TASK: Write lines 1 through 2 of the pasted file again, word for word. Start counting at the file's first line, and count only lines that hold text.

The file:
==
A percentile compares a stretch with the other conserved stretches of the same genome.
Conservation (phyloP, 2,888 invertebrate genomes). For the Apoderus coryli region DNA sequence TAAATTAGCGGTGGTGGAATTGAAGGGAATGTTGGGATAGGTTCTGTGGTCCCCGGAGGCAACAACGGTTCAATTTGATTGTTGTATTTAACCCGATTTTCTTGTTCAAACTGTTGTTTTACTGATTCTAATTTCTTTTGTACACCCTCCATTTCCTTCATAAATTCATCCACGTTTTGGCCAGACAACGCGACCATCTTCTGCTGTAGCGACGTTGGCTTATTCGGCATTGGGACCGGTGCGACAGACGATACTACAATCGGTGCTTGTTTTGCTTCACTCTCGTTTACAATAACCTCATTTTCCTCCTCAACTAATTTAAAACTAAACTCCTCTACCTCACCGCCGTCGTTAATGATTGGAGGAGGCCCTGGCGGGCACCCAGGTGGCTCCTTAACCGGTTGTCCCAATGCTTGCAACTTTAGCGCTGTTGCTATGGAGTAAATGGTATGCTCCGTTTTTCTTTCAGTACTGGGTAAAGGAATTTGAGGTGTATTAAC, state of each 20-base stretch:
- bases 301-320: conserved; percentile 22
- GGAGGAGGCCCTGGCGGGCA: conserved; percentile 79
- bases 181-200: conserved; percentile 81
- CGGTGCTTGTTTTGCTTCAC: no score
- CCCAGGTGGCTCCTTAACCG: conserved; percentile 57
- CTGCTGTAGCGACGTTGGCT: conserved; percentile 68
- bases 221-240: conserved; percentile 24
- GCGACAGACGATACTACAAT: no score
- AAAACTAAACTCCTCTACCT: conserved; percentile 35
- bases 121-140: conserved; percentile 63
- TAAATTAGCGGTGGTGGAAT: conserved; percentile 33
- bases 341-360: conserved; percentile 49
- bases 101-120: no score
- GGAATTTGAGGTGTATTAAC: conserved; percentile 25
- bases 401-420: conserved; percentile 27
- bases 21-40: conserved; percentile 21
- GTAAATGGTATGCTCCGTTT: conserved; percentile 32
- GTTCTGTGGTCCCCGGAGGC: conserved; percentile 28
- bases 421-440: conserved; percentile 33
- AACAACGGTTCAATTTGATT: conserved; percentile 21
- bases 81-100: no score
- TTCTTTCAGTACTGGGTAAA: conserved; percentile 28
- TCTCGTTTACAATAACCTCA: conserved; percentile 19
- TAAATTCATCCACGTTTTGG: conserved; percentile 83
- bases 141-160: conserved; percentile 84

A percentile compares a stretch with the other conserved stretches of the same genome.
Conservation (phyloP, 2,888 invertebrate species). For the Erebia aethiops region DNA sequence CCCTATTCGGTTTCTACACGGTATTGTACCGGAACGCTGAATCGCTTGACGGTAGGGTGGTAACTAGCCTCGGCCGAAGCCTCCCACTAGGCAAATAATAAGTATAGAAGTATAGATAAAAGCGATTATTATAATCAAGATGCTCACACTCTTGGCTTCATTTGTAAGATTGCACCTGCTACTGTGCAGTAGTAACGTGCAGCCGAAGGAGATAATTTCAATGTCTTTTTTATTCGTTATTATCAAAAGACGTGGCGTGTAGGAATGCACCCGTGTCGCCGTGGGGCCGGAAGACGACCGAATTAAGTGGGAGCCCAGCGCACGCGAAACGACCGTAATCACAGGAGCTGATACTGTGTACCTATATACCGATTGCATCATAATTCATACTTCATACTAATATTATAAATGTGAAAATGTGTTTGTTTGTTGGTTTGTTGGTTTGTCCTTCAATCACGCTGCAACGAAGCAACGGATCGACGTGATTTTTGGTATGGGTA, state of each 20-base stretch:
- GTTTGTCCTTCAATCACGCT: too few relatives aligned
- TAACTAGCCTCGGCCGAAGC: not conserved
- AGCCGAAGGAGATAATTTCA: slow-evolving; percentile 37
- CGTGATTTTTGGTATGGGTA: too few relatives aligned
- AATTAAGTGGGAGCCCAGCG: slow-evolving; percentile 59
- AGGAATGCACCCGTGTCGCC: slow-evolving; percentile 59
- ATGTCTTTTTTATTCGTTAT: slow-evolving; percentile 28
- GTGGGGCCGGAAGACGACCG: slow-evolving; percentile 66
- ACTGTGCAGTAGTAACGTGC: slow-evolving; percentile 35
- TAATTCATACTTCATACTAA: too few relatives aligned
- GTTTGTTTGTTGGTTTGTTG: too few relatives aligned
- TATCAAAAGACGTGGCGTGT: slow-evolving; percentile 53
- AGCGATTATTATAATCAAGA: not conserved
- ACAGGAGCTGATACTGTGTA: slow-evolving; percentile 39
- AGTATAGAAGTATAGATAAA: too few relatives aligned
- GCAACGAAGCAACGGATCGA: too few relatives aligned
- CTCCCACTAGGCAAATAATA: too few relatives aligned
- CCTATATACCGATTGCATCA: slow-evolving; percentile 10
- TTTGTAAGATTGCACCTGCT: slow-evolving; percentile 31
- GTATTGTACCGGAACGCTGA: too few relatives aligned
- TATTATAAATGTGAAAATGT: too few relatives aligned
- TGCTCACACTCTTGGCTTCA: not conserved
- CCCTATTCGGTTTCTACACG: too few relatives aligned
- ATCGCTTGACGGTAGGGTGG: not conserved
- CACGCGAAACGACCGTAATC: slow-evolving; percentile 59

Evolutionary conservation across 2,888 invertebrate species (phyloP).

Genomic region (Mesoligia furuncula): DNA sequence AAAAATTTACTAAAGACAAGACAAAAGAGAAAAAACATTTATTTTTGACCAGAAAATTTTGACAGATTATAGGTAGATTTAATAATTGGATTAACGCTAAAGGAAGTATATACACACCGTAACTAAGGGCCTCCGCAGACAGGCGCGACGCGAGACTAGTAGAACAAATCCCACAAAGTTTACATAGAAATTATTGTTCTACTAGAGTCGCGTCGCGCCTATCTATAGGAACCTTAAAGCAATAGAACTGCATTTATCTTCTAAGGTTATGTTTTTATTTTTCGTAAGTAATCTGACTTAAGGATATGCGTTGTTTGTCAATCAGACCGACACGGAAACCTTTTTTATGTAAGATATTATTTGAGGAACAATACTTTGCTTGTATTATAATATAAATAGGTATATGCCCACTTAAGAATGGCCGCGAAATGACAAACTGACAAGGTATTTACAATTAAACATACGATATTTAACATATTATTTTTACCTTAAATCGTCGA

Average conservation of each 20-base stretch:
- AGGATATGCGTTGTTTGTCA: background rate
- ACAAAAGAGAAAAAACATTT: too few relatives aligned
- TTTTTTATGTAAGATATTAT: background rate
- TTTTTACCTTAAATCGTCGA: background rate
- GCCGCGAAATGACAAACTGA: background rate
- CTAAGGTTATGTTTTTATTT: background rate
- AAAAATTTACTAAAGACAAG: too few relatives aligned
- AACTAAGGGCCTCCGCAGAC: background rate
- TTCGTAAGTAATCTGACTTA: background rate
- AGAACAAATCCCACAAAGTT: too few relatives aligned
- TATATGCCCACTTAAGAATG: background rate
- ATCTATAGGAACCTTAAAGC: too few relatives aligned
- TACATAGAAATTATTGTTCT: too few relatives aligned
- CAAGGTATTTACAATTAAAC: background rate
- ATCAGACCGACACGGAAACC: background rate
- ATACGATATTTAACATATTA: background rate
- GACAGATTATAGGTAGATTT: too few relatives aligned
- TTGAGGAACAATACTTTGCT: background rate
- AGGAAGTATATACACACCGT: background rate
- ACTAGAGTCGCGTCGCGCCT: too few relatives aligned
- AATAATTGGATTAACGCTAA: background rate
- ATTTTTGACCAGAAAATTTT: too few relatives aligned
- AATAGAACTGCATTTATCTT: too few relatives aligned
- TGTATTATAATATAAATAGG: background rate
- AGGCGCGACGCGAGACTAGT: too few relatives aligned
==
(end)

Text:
A percentile compares a stretch with the other conserved stretches of the same genome.
Conservation (phyloP, 2,888 invertebrate genomes). For the Apoderus coryli region DNA sequence TAAATTAGCGGTGGTGGAATTGAAGGGAATGTTGGGATAGGTTCTGTGGTCCCCGGAGGCAACAACGGTTCAATTTGATTGTTGTATTTAACCCGATTTTCTTGTTCAAACTGTTGTTTTACTGATTCTAATTTCTTTTGTACACCCTCCATTTCCTTCATAAATTCATCCACGTTTTGGCCAGACAACGCGACCATCTTCTGCTGTAGCGACGTTGGCTTATTCGGCATTGGGACCGGTGCGACAGACGATACTACAATCGGTGCTTGTTTTGCTTCACTCTCGTTTACAATAACCTCATTTTCCTCCTCAACTAATTTAAAACTAAACTCCTCTACCTCACCGCCGTCGTTAATGATTGGAGGAGGCCCTGGCGGGCACCCAGGTGGCTCCTTAACCGGTTGTCCCAATGCTTGCAACTTTAGCGCTGTTGCTATGGAGTAAATGGTATGCTCCGTTTTTCTTTCAGTACTGGGTAAAGGAATTTGAGGTGTATTAAC, state of each 20-base stretch: